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Texts and Criticism: ENG 3096

Research help for the course, Texts and Criticism.

Videos on Evaluating Sources

Evaluating Sources for Credibility

Assessing Expertise

Lateral Reading

Videos on Reading Strategies

E-reading Strategies

Understanding Academese

Tips for Evaluating Books

stack of booksWhen working with book materials (whole books, edited works, book chapters, etc.), be sure to ask yourself:

  • Who is the author? Can you locate the author's credentials?
  • Was the book published recently? Has it been revised or updated? Does that make a difference?
  • Who is the publisher? For example, is it a university press or academic publisher (i.e. Oxford University Press)?
  • Is the information presented objectively? Are there any potential biases?
  • Does this information add to or support your research?

To help answer the above questions, below are places to look:

  • Check the book jacket or back of the book for biographical information about the author(s).
  • Check the back of the title page for publication date and publisher information. 
  • Look at the first few pages for an introductory message or preface to learn more about the work's purpose or any biases that may be present.
  • Look near the back of the book for a list of references -- e.g. a works cited, bibliography, or endnotes -- to determine where the author(s) got the information. There may also be footnotes at the bottom of the pages throughout the book.

Tips for Evaluating Articles

Printed journal article with pens and highlighters laying beside it.When working with journal articles, (peer-reviewed, scholarly, academic, etc.), be sure to ask yourself:
  • Does the article's topic seem to fit with the journal's disciplinary focus?
  • Who is the author? Can you locate the author's credentials?
  • How old is the article? Will this matter for your topic? Currency of information can be important. Some aspects of a topic may need currency more than others.
  • Is the information presented objectively? Are there any potential biases?
  • Does this information add to or support your research?

To help answer the above questions, below are places to look:

  • Look at the journal title information. The title of the journal should tell you what field the article came from. Likewise, visit the journal's website or use a library database to find out 1) the focus/scope of the journal, and 2) if the journal uses a peer-review process to edit articles.  
  • Check the first and/or last page of the article for details about the author's credentials.
  • Look near the beginning of the article for mentions of how the overall argument connects with the broader scholarly conversation (e.g. Introduction or Literature Review sections).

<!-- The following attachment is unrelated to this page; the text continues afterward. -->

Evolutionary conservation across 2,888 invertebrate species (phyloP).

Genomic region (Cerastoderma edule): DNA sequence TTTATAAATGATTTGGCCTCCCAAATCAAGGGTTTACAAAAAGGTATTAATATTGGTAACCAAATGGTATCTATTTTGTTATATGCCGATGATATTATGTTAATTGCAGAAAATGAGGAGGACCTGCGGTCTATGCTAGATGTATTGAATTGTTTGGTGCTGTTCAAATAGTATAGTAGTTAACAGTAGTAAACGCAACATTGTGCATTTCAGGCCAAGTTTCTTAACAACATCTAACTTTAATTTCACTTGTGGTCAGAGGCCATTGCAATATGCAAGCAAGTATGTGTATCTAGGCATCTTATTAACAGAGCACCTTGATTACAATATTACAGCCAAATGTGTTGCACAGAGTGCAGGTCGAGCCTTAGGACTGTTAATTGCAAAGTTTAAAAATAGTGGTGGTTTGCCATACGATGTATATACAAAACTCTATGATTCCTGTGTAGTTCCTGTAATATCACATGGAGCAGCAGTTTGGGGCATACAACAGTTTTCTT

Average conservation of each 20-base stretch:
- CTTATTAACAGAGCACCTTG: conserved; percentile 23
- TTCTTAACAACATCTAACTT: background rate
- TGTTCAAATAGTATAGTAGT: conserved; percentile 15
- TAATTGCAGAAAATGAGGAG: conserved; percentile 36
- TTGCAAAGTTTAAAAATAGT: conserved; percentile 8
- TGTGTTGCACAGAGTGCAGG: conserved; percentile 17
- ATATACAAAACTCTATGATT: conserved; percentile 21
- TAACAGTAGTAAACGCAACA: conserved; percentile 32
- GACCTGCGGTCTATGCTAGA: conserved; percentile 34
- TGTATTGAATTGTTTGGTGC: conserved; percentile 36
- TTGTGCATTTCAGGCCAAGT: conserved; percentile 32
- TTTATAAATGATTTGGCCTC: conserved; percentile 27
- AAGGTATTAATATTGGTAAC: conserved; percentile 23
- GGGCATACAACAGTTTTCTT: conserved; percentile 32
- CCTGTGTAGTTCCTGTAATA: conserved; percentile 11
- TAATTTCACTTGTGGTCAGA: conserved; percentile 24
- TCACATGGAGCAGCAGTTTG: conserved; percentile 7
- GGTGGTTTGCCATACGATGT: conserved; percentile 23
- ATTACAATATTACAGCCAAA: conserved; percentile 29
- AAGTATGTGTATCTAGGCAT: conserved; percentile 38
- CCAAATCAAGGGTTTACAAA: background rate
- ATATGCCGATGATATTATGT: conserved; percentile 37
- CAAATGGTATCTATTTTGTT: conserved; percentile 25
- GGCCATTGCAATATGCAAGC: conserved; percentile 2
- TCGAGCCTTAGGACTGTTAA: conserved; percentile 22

• Look at the body of the article for examples given -- e.g. scenes analyzed, survey results, primary research findings, case studies, incidents.
  • Look at the end of the article for a list of references consulted -- e.g. a works cited, bibliography, or endnotes. There may also be footnotes at the bottom of the pages throughout the article. Any of these can lead you to other sources.

Tips for Evaluating Biographies

Tipped scalesBiographies, like any piece of information, need to be evaluated carefully.  Below are a few checkpoints for evaluating biographies.

  • Is the biography complete or partial? Does the biography span the entire life of the individual, or does it focus on one aspect of the individual's life (e.g. early years, family, later years, etc.)? Note that while one kind is not better than the other, depth and complexity can differ.
  • Is there evidence of careful research? Look for a bibliography, sources for further research, end notes, or author's notes to explain what sources the biographer used.
  • When was the biography published? What is the copyright or update date? Older biographies can be excellent and telling (for their brevity or perspective), but newer biographies may include new information based on recent research.
  • Is the author of the biography qualified to write on this individual and topic? Is the biographer a noted scholar of the individual or the historical period? 
  • Is there balance between the individual's achievements and strengths and their weaknesses? Is the biographer overly favorable or overly critical of the individual? Does the biography seem to deviate from reality?
  • Are there any available reviews of the biography? For book-length biographies, look for book reviews that may mention whether the book might be biased or the content lacking in factual documentation.
     
  • Consider why some individuals have many biographies written about them while others have few or none. If there are several biographies about an individual, compare any available book reviews of different biographies to see which one is considered the best or is identified as the "definitive source." 

Reading & Interpreting Sources

ReadingAfter you have decided that a source is potentially useful, read it carefully and critically, asking yourself the following questions about how this research fits your project:

  • How relevant is this material to your research question?
  • Does the source include counterarguments that you should address?
  • How persuasive is the evidence? Does it represent opposing viewpoints fairly? Will the source be convincing to your audience?
  • Will you need to change your thesis to account for this information?
  • What quotations or paraphrases from this source might you want to use?

Adapted from Easy Writer (4th ed.)